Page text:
Dokumentarfilm, 52 min,
OV mit engl. Untertiteln Weltvertrieb 2012
Produced by INTER/AKTION
The “Tree Workers Case“ is the biggest case of labour exploitation to have been exposed in Europe in the last twenty years. Since 2009, at least 2,000 workers, mainly from Vietnam, but also from Romania, Bulgaria, Hungary, Slovakia and the Ukraine have been forced to work under very harsh conditions in the state forest of the Czech Republic.
It is always the same names and dubious employment agencies that keep surfacing in this case. Police, ministries and other authorities say that their hands are tied and that they cannot do anything. However, a group of people – lawyers and members of NGOs in Prague – have joined forces to investigate this case and win compensation for the forest workers.
One of the workers concerned is Pham Hung Long from Vietnam. Before finding work in the Czech Republic in 2009, Mr Long had imagined that Europe would be paradise, but that is not what he found. He and many of his Vietnamese countrymen in the Czech forests experienced working conditions that could be best compared to slave labour. Their employer, different job agencies, had a contract with the biggest Czech forestry company which had, in turn been hired by the national forest authority Lesy CR.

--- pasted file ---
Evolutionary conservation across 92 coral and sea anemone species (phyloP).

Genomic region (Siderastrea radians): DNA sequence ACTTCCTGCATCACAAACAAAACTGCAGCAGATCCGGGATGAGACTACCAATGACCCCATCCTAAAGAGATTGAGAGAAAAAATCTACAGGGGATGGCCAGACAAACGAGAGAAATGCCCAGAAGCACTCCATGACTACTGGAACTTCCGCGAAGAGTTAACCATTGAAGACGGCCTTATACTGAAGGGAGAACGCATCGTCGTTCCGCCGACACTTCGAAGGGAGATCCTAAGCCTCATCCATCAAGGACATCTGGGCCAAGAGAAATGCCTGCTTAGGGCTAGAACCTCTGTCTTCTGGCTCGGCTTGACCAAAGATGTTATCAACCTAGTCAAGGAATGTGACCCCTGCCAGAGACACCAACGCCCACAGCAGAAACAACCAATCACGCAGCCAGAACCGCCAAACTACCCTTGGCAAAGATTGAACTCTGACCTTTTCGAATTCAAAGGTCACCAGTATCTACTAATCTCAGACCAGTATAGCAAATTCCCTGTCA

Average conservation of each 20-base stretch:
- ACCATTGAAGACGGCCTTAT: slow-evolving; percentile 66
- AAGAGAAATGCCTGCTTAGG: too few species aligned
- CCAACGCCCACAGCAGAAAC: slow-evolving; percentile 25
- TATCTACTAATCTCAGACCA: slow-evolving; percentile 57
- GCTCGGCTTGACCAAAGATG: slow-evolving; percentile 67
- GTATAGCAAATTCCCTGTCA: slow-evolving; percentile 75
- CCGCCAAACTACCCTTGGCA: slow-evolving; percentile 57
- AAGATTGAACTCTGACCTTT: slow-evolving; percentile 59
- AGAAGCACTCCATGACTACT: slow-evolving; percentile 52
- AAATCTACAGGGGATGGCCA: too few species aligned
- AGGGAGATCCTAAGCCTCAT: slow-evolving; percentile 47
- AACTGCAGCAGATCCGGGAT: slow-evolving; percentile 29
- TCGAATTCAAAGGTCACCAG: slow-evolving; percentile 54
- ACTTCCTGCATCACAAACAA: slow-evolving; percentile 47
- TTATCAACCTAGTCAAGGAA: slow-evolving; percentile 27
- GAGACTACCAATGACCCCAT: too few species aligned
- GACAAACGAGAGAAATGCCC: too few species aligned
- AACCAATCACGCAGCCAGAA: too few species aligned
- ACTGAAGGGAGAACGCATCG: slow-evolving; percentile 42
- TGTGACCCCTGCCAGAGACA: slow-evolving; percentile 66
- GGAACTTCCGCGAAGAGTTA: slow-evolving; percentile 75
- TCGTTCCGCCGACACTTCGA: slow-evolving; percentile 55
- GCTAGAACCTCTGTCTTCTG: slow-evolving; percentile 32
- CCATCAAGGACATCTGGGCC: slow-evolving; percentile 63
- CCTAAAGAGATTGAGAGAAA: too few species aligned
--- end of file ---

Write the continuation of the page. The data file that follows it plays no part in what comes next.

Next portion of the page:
In January 2010, Mr Long – having “escaped” his employers – was the first to seek help from three young Prague attorneys. In the meantime, the case files include more than 150 former forest workers with their stories of fraudulent work contracts, harsh work conditions, no pay, bad food, dreadful accommodation and threats of violence.
For over a year now, the attorneys have been fighting for the official recognition of this case. Sadly, despite the evidence supporting the case, the authorities still refuse to get involved. It is not surprising; the timber industry in the CzechRepublic is booming; Czech wood is in great demand because it is so cheap…
The first job agency is in the meantime operating under a new name, and Mr Long has returned to Vietnam. Pham Hung was naturally overjoyed to be reunited with his family, but his prospects in Vietnam are bleak. Like other young men in his village, he paidenormous sums to the local middleman of the Czech agencies, in order to be able to go to Europe and he still has debts. To make matters worse, he has come home empty-handed. In his culture, that is a humiliating loss of face.